Road safety funding should be flexible

At a time when we as a council have little spare money it has to be questioned whether the £500,000 earmarked for blanket 20mph limits is the most effective use of money to improve road safety.

There are many ways in which £500,000 of funding earmarked for road safety could be spent, such as road safety education and training, traffic calming schemes, pedestrian crossings and other measures targeted at areas with a history of accident black spots.

The problem is the lack of flexibility in how the £500,000 is to be spent – the council has said it is purely for blanket 20mph zones.

As someone whose day job is road safety and with 20 years’ roads policing experience, I do have a number of concerns about the impact a blanket approach to 20mph limits could have:

1. Pedestrians could become complacent and pay less attention to the traffic around them believing it to be travelling slower, thereby creating a false sense of security;

2. Those who already abuse the existing 30mph  limit are unlikely to stick to a 20mph limit, and the council has admitted that the 20mph is supposed to be ‘self-enforcing’;

3. The police are highly unlikely to enforce the limit and the safety camera vans are also not going to be involved.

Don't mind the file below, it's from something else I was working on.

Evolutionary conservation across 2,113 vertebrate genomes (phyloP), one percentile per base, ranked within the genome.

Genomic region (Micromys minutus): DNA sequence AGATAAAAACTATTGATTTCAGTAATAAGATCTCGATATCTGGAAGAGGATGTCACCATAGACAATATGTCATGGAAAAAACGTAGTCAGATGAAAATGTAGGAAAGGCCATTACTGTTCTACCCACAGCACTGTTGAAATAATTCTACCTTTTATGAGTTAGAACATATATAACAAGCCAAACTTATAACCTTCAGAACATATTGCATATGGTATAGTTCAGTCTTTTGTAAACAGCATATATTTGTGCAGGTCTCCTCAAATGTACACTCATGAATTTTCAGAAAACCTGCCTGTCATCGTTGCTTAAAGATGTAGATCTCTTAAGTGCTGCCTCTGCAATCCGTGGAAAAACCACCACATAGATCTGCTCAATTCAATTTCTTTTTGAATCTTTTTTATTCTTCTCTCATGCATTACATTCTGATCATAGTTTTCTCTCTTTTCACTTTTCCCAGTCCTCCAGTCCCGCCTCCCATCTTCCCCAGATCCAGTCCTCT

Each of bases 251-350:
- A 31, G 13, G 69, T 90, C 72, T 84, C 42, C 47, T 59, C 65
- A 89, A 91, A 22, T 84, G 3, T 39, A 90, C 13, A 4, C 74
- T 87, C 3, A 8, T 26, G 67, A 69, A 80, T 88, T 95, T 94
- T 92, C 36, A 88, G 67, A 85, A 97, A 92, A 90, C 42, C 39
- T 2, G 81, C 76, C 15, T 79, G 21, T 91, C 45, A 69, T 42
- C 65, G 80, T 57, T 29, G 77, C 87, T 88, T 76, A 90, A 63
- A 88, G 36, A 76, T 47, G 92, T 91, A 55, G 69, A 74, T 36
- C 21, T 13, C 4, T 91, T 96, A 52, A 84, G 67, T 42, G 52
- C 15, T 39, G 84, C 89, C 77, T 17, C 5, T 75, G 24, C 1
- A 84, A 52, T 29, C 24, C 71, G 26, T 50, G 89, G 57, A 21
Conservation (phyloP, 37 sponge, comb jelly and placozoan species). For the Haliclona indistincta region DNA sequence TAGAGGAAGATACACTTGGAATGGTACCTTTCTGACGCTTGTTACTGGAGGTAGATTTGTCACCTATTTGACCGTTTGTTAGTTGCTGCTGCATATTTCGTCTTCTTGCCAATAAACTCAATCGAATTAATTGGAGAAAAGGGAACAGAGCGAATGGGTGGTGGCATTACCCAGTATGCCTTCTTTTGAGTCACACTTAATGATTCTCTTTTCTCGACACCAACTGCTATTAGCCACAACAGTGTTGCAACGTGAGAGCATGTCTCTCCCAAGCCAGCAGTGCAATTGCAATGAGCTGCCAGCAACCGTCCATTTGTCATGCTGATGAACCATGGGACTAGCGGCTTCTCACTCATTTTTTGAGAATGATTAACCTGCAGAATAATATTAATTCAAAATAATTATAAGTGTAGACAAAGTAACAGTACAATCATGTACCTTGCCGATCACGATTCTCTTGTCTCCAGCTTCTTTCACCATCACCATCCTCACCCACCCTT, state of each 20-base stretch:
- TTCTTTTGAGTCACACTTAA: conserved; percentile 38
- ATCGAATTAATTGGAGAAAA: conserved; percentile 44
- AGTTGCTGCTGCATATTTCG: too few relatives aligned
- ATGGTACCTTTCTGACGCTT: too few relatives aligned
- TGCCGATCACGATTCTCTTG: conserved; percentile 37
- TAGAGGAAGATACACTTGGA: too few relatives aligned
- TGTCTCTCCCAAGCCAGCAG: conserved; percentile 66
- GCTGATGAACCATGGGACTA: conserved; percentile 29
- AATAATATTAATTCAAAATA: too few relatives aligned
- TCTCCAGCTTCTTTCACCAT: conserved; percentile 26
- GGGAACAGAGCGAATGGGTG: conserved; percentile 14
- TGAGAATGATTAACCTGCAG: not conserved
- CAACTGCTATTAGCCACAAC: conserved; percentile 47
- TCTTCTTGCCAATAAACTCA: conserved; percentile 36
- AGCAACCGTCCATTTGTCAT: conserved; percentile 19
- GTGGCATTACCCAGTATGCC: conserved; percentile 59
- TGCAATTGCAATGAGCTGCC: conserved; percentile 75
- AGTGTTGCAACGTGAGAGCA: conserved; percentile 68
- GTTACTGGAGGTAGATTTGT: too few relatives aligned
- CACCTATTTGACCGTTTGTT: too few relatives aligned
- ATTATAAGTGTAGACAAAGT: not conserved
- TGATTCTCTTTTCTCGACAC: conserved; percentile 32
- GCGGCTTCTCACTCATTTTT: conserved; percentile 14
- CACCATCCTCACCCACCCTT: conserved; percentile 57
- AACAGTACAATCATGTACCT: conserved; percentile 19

4. Those who stick to the 20mph limit stand a chance of aggression from those who do not wish to;

5. The existing successful 20mph limits around schools will have less impact as they will not stand out from the rest of the road system, meaning fewer drivers will slow down approaching schools.

In the recent consultation only around 22 per cent of people in Keynsham responded. Of that number 791 were in favour of a 20 limit while 687 voted against it. 72 had no opinion. 

This relatively low response rate and narrow margin shows that many people remain ambivalent.

There is of course a place for 20mph limits in locations which warrant such a speed limit, in this respect I agree with Charles Gerrish wishing to have a 20mph limit on the narrow and lower section of Charlton Road, but I question the road safety benefits of a blanket approach.

I fear that this is once again the Bath-based Liberal Democrats imposing their own preferences upon our town, when they could instead give flexibility to the £500,000 to allow it to be spent on other road safety schemes to address real issues.

Cllr Alan Hale,

Keynsham South